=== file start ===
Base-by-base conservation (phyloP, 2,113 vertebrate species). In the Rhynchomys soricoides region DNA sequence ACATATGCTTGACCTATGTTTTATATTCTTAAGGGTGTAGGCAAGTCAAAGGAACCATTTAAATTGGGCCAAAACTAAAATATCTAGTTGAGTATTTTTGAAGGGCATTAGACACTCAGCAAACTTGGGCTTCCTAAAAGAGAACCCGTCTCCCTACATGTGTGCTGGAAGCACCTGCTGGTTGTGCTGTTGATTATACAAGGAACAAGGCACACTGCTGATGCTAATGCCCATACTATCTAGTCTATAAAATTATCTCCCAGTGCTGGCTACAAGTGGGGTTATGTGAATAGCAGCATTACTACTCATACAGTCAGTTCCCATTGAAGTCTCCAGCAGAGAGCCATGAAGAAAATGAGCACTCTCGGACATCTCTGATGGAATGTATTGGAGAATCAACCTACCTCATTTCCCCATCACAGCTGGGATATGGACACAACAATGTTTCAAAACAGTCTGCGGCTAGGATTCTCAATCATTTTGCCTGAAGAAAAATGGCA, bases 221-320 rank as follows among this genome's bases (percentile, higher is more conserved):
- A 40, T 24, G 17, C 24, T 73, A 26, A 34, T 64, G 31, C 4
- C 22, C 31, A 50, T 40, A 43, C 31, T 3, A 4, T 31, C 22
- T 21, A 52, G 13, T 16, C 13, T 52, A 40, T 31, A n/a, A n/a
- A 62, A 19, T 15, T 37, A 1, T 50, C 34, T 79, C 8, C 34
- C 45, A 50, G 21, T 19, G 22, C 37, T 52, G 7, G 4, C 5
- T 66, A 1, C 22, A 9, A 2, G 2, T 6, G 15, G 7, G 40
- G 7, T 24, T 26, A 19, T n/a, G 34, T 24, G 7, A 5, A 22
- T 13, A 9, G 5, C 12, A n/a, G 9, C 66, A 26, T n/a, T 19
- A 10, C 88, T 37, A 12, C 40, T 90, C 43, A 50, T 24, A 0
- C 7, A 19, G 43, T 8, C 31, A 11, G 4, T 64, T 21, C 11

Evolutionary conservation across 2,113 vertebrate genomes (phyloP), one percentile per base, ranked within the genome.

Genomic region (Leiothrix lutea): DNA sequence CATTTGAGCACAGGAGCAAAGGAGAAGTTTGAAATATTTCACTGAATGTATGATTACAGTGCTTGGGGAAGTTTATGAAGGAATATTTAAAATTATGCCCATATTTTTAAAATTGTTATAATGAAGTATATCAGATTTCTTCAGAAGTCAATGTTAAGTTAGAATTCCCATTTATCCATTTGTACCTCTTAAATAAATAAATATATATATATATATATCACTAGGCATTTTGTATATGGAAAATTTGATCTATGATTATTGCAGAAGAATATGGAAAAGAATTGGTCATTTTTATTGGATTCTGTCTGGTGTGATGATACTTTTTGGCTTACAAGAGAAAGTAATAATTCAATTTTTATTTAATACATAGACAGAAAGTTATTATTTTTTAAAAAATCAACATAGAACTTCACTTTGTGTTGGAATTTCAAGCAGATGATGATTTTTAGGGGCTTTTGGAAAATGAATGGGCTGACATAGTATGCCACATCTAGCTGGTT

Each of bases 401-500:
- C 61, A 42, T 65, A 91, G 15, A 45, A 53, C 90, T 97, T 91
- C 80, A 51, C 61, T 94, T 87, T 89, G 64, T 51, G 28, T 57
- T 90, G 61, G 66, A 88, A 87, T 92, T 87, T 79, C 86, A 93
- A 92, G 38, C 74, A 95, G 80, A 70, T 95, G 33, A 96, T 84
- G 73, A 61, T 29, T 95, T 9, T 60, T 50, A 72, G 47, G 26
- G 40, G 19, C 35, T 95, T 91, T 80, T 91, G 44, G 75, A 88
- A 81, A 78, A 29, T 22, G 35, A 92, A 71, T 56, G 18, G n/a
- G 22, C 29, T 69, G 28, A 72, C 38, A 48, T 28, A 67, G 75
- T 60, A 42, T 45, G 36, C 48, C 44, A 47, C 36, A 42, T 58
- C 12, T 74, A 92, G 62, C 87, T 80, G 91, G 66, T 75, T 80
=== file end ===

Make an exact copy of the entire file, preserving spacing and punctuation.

Base-by-base conservation (phyloP, 2,113 vertebrate species). In the Rhynchomys soricoides region DNA sequence ACATATGCTTGACCTATGTTTTATATTCTTAAGGGTGTAGGCAAGTCAAAGGAACCATTTAAATTGGGCCAAAACTAAAATATCTAGTTGAGTATTTTTGAAGGGCATTAGACACTCAGCAAACTTGGGCTTCCTAAAAGAGAACCCGTCTCCCTACATGTGTGCTGGAAGCACCTGCTGGTTGTGCTGTTGATTATACAAGGAACAAGGCACACTGCTGATGCTAATGCCCATACTATCTAGTCTATAAAATTATCTCCCAGTGCTGGCTACAAGTGGGGTTATGTGAATAGCAGCATTACTACTCATACAGTCAGTTCCCATTGAAGTCTCCAGCAGAGAGCCATGAAGAAAATGAGCACTCTCGGACATCTCTGATGGAATGTATTGGAGAATCAACCTACCTCATTTCCCCATCACAGCTGGGATATGGACACAACAATGTTTCAAAACAGTCTGCGGCTAGGATTCTCAATCATTTTGCCTGAAGAAAAATGGCA, bases 221-320 rank as follows among this genome's bases (percentile, higher is more conserved):
- A 40, T 24, G 17, C 24, T 73, A 26, A 34, T 64, G 31, C 4
- C 22, C 31, A 50, T 40, A 43, C 31, T 3, A 4, T 31, C 22
- T 21, A 52, G 13, T 16, C 13, T 52, A 40, T 31, A n/a, A n/a
- A 62, A 19, T 15, T 37, A 1, T 50, C 34, T 79, C 8, C 34
- C 45, A 50, G 21, T 19, G 22, C 37, T 52, G 7, G 4, C 5
- T 66, A 1, C 22, A 9, A 2, G 2, T 6, G 15, G 7, G 40
- G 7, T 24, T 26, A 19, T n/a, G 34, T 24, G 7, A 5, A 22
- T 13, A 9, G 5, C 12, A n/a, G 9, C 66, A 26, T n/a, T 19
- A 10, C 88, T 37, A 12, C 40, T 90, C 43, A 50, T 24, A 0
- C 7, A 19, G 43, T 8, C 31, A 11, G 4, T 64, T 21, C 11

Evolutionary conservation across 2,113 vertebrate genomes (phyloP), one percentile per base, ranked within the genome.

Genomic region (Leiothrix lutea): DNA sequence CATTTGAGCACAGGAGCAAAGGAGAAGTTTGAAATATTTCACTGAATGTATGATTACAGTGCTTGGGGAAGTTTATGAAGGAATATTTAAAATTATGCCCATATTTTTAAAATTGTTATAATGAAGTATATCAGATTTCTTCAGAAGTCAATGTTAAGTTAGAATTCCCATTTATCCATTTGTACCTCTTAAATAAATAAATATATATATATATATATCACTAGGCATTTTGTATATGGAAAATTTGATCTATGATTATTGCAGAAGAATATGGAAAAGAATTGGTCATTTTTATTGGATTCTGTCTGGTGTGATGATACTTTTTGGCTTACAAGAGAAAGTAATAATTCAATTTTTATTTAATACATAGACAGAAAGTTATTATTTTTTAAAAAATCAACATAGAACTTCACTTTGTGTTGGAATTTCAAGCAGATGATGATTTTTAGGGGCTTTTGGAAAATGAATGGGCTGACATAGTATGCCACATCTAGCTGGTT

Each of bases 401-500:
- C 61, A 42, T 65, A 91, G 15, A 45, A 53, C 90, T 97, T 91
- C 80, A 51, C 61, T 94, T 87, T 89, G 64, T 51, G 28, T 57
- T 90, G 61, G 66, A 88, A 87, T 92, T 87, T 79, C 86, A 93
- A 92, G 38, C 74, A 95, G 80, A 70, T 95, G 33, A 96, T 84
- G 73, A 61, T 29, T 95, T 9, T 60, T 50, A 72, G 47, G 26
- G 40, G 19, C 35, T 95, T 91, T 80, T 91, G 44, G 75, A 88
- A 81, A 78, A 29, T 22, G 35, A 92, A 71, T 56, G 18, G n/a
- G 22, C 29, T 69, G 28, A 72, C 38, A 48, T 28, A 67, G 75
- T 60, A 42, T 45, G 36, C 48, C 44, A 47, C 36, A 42, T 58
- C 12, T 74, A 92, G 62, C 87, T 80, G 91, G 66, T 75, T 80